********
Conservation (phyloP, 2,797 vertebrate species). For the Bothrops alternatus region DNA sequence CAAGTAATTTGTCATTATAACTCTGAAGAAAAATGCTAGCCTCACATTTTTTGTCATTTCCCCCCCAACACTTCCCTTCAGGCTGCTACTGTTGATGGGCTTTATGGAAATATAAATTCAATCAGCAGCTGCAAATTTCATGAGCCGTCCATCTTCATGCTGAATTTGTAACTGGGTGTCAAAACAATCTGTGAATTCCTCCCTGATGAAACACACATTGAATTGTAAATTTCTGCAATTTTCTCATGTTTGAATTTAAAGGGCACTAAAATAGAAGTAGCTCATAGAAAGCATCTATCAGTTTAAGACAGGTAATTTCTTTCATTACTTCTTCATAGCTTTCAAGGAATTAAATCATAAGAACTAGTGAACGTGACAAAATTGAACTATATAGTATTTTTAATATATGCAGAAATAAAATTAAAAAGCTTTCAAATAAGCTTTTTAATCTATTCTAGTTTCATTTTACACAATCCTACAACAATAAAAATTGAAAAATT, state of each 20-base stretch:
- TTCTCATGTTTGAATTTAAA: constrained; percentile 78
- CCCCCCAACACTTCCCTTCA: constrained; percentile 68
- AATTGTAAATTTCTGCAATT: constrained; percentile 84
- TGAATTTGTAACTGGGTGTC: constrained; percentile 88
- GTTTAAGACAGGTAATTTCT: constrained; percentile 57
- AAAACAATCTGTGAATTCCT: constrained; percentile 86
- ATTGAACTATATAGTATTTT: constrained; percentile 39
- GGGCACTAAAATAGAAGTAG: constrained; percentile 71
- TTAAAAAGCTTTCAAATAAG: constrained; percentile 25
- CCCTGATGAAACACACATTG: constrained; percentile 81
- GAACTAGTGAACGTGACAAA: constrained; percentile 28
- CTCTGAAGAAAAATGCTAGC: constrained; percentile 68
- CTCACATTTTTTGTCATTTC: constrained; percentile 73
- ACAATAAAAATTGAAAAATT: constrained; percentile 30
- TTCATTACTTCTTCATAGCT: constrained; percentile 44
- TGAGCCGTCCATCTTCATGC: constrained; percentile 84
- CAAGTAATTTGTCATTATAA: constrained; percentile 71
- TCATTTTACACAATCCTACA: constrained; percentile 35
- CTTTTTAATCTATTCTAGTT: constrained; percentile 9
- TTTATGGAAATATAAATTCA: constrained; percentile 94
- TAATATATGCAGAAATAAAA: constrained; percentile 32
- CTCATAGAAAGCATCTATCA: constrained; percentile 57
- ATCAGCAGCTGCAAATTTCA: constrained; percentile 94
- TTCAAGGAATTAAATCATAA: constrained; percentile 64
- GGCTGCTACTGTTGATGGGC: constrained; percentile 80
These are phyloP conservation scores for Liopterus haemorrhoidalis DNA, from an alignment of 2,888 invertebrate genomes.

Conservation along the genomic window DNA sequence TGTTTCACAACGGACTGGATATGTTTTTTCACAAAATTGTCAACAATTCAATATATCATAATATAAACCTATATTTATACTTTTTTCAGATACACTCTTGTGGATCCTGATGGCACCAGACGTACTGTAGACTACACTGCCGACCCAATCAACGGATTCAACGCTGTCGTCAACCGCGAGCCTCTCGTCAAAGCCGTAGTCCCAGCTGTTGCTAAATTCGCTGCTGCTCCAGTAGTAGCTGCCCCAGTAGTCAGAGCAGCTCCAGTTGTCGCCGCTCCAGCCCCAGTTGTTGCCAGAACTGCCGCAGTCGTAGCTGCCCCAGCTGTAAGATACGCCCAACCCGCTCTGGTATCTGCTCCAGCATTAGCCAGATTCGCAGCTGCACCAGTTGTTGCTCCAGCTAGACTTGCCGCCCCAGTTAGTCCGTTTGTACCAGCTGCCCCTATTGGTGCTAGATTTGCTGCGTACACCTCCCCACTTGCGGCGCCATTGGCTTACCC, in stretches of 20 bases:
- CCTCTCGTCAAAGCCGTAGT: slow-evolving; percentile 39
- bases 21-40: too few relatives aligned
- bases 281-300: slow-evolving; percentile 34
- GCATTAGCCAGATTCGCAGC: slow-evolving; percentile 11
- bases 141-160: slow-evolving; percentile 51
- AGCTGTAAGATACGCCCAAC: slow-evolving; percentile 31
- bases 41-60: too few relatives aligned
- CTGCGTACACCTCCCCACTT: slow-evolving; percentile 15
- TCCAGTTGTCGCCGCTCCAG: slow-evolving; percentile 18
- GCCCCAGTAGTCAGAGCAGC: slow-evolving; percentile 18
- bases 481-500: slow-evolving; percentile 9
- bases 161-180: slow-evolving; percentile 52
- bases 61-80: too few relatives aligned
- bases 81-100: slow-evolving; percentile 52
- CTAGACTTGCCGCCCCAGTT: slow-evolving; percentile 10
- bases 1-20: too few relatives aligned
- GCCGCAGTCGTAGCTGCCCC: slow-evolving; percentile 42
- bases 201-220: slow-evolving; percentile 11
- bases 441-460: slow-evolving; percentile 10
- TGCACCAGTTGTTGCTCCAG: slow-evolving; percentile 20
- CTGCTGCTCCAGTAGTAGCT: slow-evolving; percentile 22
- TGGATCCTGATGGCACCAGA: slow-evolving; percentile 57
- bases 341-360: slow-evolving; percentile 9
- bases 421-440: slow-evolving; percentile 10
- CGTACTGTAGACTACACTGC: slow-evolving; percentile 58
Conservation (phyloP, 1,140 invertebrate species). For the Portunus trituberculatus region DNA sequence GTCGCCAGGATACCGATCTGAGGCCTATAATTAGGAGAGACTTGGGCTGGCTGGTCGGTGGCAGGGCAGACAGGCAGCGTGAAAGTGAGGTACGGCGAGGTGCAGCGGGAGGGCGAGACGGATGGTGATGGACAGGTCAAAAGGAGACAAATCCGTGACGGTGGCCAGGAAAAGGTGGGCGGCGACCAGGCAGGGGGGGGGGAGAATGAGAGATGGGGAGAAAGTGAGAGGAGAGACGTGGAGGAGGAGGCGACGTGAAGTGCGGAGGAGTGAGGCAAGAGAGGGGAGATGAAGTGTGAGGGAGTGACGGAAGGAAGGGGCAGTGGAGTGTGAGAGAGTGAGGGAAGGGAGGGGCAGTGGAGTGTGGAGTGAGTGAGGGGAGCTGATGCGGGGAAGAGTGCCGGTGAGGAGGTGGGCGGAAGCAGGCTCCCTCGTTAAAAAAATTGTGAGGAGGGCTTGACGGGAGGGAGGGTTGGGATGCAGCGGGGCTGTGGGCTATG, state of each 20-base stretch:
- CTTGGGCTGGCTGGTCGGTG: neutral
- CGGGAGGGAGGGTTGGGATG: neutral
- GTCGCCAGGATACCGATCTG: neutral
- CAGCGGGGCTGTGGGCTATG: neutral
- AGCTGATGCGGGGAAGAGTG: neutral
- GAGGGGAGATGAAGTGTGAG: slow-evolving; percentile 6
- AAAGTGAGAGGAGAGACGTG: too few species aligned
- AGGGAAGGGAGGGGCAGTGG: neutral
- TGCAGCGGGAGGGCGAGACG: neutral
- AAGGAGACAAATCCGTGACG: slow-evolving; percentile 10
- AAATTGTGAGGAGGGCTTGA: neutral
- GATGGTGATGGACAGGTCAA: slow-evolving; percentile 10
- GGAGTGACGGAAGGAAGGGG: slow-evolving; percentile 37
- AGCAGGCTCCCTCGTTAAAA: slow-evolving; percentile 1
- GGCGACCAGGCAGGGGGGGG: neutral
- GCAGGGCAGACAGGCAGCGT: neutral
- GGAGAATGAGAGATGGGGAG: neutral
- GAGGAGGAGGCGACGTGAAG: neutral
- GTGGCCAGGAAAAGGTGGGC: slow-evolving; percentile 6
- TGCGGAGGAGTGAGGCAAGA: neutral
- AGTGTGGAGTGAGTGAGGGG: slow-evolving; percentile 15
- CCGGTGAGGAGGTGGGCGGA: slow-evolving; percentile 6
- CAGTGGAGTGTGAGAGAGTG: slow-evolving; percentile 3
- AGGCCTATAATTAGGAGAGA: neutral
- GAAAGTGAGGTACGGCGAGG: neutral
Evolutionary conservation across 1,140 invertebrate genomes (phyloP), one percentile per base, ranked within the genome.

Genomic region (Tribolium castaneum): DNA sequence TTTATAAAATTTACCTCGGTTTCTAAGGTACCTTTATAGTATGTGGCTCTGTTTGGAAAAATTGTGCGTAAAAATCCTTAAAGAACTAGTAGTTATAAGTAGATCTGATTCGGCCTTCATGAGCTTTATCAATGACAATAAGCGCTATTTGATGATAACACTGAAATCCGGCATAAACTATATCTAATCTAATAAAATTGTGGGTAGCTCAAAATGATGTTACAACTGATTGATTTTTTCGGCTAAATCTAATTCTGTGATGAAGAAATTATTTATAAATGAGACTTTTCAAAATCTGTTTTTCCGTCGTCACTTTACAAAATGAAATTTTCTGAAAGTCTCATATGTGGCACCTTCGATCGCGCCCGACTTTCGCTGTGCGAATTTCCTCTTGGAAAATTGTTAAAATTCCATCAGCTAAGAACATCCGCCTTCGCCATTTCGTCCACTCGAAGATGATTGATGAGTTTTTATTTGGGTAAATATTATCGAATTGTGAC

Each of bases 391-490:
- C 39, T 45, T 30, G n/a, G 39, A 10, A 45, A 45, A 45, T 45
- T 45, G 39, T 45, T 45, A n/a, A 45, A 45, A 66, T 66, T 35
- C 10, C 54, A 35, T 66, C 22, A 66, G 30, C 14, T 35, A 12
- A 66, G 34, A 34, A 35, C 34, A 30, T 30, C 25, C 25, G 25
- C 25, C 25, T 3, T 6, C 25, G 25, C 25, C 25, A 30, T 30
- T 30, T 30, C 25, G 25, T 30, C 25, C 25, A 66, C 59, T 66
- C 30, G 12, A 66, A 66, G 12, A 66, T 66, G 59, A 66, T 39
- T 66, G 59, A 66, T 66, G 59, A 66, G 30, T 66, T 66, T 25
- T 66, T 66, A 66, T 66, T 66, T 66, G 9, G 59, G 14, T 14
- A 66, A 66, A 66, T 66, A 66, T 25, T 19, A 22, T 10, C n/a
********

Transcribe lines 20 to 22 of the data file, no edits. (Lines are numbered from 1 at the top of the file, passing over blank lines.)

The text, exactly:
- CTTTTTAATCTATTCTAGTT: constrained; percentile 9
- TTTATGGAAATATAAATTCA: constrained; percentile 94
- TAATATATGCAGAAATAAAA: constrained; percentile 32